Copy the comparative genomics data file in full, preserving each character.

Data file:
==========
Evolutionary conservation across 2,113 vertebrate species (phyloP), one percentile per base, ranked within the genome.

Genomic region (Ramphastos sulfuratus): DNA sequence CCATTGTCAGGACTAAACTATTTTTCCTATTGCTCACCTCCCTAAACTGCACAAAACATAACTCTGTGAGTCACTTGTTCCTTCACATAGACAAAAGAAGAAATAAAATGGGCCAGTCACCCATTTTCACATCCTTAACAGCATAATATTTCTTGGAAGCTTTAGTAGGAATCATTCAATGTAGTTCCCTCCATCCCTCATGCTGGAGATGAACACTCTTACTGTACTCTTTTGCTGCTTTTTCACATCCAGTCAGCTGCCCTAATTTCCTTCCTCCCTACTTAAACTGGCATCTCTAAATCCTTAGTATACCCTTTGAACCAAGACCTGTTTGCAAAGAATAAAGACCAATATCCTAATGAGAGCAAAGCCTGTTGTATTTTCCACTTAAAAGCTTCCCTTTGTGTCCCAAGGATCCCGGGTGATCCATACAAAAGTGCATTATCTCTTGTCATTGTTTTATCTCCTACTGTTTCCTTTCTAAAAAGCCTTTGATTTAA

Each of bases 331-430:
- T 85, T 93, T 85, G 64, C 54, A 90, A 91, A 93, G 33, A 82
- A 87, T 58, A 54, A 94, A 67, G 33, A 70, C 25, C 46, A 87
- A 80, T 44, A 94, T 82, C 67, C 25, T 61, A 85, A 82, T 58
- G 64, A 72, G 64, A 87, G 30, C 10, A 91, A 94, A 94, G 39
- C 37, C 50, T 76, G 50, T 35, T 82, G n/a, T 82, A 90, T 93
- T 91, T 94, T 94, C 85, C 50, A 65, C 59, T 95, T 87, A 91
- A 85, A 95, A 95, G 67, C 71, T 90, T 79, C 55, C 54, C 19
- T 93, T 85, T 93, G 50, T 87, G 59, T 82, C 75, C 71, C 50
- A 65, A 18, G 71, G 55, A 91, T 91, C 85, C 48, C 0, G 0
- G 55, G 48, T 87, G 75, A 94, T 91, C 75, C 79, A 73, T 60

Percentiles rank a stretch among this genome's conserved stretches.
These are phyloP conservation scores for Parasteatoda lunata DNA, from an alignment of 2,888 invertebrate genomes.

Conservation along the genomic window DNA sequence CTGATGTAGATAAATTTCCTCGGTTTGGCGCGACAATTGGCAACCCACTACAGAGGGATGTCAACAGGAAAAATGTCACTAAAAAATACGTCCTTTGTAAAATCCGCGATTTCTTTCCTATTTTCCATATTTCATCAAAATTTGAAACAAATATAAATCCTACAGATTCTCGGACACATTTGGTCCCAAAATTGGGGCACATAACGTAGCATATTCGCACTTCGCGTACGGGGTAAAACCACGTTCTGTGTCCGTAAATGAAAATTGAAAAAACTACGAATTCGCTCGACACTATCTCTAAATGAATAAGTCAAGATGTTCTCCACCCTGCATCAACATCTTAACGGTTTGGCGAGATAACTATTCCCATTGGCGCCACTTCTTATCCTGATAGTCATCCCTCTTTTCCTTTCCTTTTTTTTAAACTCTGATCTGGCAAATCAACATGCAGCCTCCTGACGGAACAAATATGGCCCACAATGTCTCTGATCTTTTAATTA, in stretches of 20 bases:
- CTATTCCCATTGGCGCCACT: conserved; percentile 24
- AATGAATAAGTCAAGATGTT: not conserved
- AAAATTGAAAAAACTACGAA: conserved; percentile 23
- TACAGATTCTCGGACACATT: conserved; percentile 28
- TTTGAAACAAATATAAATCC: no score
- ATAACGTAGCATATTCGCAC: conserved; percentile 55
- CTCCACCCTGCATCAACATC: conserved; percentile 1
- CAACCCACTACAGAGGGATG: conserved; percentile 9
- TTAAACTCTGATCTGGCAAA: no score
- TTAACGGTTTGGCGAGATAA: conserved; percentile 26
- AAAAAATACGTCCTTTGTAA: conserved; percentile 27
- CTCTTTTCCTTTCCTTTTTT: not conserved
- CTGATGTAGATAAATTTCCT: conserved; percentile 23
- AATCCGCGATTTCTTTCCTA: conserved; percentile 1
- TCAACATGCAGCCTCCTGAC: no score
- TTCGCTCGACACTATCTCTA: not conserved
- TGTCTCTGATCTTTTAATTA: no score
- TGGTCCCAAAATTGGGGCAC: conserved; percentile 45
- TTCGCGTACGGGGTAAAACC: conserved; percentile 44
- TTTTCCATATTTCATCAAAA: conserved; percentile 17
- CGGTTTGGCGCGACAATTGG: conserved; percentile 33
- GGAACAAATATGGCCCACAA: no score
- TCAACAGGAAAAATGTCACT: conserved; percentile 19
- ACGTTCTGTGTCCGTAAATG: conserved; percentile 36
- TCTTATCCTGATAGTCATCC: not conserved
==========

Evolutionary conservation across 2,113 vertebrate species (phyloP), one percentile per base, ranked within the genome.

Genomic region (Ramphastos sulfuratus): DNA sequence CCATTGTCAGGACTAAACTATTTTTCCTATTGCTCACCTCCCTAAACTGCACAAAACATAACTCTGTGAGTCACTTGTTCCTTCACATAGACAAAAGAAGAAATAAAATGGGCCAGTCACCCATTTTCACATCCTTAACAGCATAATATTTCTTGGAAGCTTTAGTAGGAATCATTCAATGTAGTTCCCTCCATCCCTCATGCTGGAGATGAACACTCTTACTGTACTCTTTTGCTGCTTTTTCACATCCAGTCAGCTGCCCTAATTTCCTTCCTCCCTACTTAAACTGGCATCTCTAAATCCTTAGTATACCCTTTGAACCAAGACCTGTTTGCAAAGAATAAAGACCAATATCCTAATGAGAGCAAAGCCTGTTGTATTTTCCACTTAAAAGCTTCCCTTTGTGTCCCAAGGATCCCGGGTGATCCATACAAAAGTGCATTATCTCTTGTCATTGTTTTATCTCCTACTGTTTCCTTTCTAAAAAGCCTTTGATTTAA

Each of bases 331-430:
- T 85, T 93, T 85, G 64, C 54, A 90, A 91, A 93, G 33, A 82
- A 87, T 58, A 54, A 94, A 67, G 33, A 70, C 25, C 46, A 87
- A 80, T 44, A 94, T 82, C 67, C 25, T 61, A 85, A 82, T 58
- G 64, A 72, G 64, A 87, G 30, C 10, A 91, A 94, A 94, G 39
- C 37, C 50, T 76, G 50, T 35, T 82, G n/a, T 82, A 90, T 93
- T 91, T 94, T 94, C 85, C 50, A 65, C 59, T 95, T 87, A 91
- A 85, A 95, A 95, G 67, C 71, T 90, T 79, C 55, C 54, C 19
- T 93, T 85, T 93, G 50, T 87, G 59, T 82, C 75, C 71, C 50
- A 65, A 18, G 71, G 55, A 91, T 91, C 85, C 48, C 0, G 0
- G 55, G 48, T 87, G 75, A 94, T 91, C 75, C 79, A 73, T 60

Percentiles rank a stretch among this genome's conserved stretches.
These are phyloP conservation scores for Parasteatoda lunata DNA, from an alignment of 2,888 invertebrate genomes.

Conservation along the genomic window DNA sequence CTGATGTAGATAAATTTCCTCGGTTTGGCGCGACAATTGGCAACCCACTACAGAGGGATGTCAACAGGAAAAATGTCACTAAAAAATACGTCCTTTGTAAAATCCGCGATTTCTTTCCTATTTTCCATATTTCATCAAAATTTGAAACAAATATAAATCCTACAGATTCTCGGACACATTTGGTCCCAAAATTGGGGCACATAACGTAGCATATTCGCACTTCGCGTACGGGGTAAAACCACGTTCTGTGTCCGTAAATGAAAATTGAAAAAACTACGAATTCGCTCGACACTATCTCTAAATGAATAAGTCAAGATGTTCTCCACCCTGCATCAACATCTTAACGGTTTGGCGAGATAACTATTCCCATTGGCGCCACTTCTTATCCTGATAGTCATCCCTCTTTTCCTTTCCTTTTTTTTAAACTCTGATCTGGCAAATCAACATGCAGCCTCCTGACGGAACAAATATGGCCCACAATGTCTCTGATCTTTTAATTA, in stretches of 20 bases:
- CTATTCCCATTGGCGCCACT: conserved; percentile 24
- AATGAATAAGTCAAGATGTT: not conserved
- AAAATTGAAAAAACTACGAA: conserved; percentile 23
- TACAGATTCTCGGACACATT: conserved; percentile 28
- TTTGAAACAAATATAAATCC: no score
- ATAACGTAGCATATTCGCAC: conserved; percentile 55
- CTCCACCCTGCATCAACATC: conserved; percentile 1
- CAACCCACTACAGAGGGATG: conserved; percentile 9
- TTAAACTCTGATCTGGCAAA: no score
- TTAACGGTTTGGCGAGATAA: conserved; percentile 26
- AAAAAATACGTCCTTTGTAA: conserved; percentile 27
- CTCTTTTCCTTTCCTTTTTT: not conserved
- CTGATGTAGATAAATTTCCT: conserved; percentile 23
- AATCCGCGATTTCTTTCCTA: conserved; percentile 1
- TCAACATGCAGCCTCCTGAC: no score
- TTCGCTCGACACTATCTCTA: not conserved
- TGTCTCTGATCTTTTAATTA: no score
- TGGTCCCAAAATTGGGGCAC: conserved; percentile 45
- TTCGCGTACGGGGTAAAACC: conserved; percentile 44
- TTTTCCATATTTCATCAAAA: conserved; percentile 17
- CGGTTTGGCGCGACAATTGG: conserved; percentile 33
- GGAACAAATATGGCCCACAA: no score
- TCAACAGGAAAAATGTCACT: conserved; percentile 19
- ACGTTCTGTGTCCGTAAATG: conserved; percentile 36
- TCTTATCCTGATAGTCATCC: not conserved